A simple way to convey confidence and show you’re interested in what someone has to say is to maintain eye contact with them. In most Western countries, making eye contact is a sign of respect and will help you make positive first impressions on most people that you meet. However, if you are attending an international event you should look up the local customs before you go.

Practice eye contact in a VR environment

Practice your eye contact in virtual reality with the VirtualSpeech app.

Be careful not to overdo eye contact otherwise it could be interpreted as staring and have the opposite effect of what you intended. If you’re speaking to one person, make eye contact for 9-10 seconds then briefly look away to break the intensity. If you’re speaking to a group of people, try and make eye contact with one person for about 3 seconds, then someone else for 3 seconds, and so on, so that everyone feels included in the conversation. You can practice this with the VirtualSpeech Public Speaking course.

Body Language

Your eyes aren’t the only part of your body to be aware of. The way you stand, walk, and present yourself are just as important as what you actually say.

Try to identify and break any nervous habits you have that could give someone the impression that you are nervous, and thus make them feel comfortable. You want to come across as open and confident so stand tall, smile, and use hand gestures when you speak.

You could film yourself talking to a friend or even just walking around a room to see whether you have a nervous laugh, fiddle with your hair, avoid eye contact, stand with your arms cross, walk very slouched, and so on. By being aware of your habits you can work on breaking them to ensure you come across as friendly and confident.

Another technique many people use to build strong first impressions is called mirroring. This is when you notice the other person’s non-verbal communication and copy what they are doing. This sends them a non-verbal message in return that you feel what they feel and that you’ll connect on a subconscious level.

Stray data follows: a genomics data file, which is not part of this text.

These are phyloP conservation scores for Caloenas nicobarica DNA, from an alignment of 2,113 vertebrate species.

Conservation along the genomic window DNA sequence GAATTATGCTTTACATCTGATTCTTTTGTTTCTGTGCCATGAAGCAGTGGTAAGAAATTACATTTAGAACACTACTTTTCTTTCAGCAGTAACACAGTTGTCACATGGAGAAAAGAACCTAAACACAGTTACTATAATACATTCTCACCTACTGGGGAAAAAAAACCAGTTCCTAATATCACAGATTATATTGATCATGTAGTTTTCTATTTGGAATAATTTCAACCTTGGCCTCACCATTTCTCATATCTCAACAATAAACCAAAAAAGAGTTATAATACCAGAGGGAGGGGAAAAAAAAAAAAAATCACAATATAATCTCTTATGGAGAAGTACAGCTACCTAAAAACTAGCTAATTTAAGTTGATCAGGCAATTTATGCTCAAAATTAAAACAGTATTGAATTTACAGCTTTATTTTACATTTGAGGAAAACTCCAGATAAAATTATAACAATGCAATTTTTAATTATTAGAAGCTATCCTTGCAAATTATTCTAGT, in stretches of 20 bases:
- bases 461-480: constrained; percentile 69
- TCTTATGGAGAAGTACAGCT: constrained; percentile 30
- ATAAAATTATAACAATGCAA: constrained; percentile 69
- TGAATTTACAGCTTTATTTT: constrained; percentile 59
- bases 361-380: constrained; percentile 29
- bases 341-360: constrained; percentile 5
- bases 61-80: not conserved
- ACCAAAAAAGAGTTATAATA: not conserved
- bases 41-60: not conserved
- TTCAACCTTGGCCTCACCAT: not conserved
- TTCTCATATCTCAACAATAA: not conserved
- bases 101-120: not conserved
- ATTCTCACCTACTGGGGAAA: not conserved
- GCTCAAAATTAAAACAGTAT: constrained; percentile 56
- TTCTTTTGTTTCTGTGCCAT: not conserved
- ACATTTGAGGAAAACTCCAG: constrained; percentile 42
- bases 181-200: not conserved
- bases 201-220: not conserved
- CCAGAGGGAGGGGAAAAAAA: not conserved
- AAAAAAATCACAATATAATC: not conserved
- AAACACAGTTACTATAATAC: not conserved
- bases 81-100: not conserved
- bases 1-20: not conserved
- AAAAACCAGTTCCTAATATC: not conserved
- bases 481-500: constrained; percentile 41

What You Say

After you’ve introduced yourself to someone new, start to take notice of their non-verbal cues about what you’re saying. See if they are interested in what you’re saying and adjust what you’re talking about based on their interest levels.

For example, if they seem distracted by something across the room then it might be time to talk about something else. You could even follow their gaze and pick up on what they are looking at and comment on that. Alternatively, ask them a question about themself. People love to talk about themselves so when in doubt, deflect the focus from you to them.

Bonus: Be on Time!

This one speaks for itself. If you’re meeting someone for the first time, it’s polite and respectful to arrive early or, at the latest, arrive on time. If you arrive late, you’re sending the message to the other person that you value your time more than theirs. It’s best to plan to arrive early so that any travel issues don’t leave you running late. You’ll also feel flustered if you arrive late so do yourself a favour and factor in extra time to get there.


If you want to learn more about improving your communication skills, check out our course catalogue and enroll in one of our courses. You’ll learn tips and techniques with online tutorials and be given a code to unlock exclusive courses in our virtual reality app, so you can practice what you’ve learnt.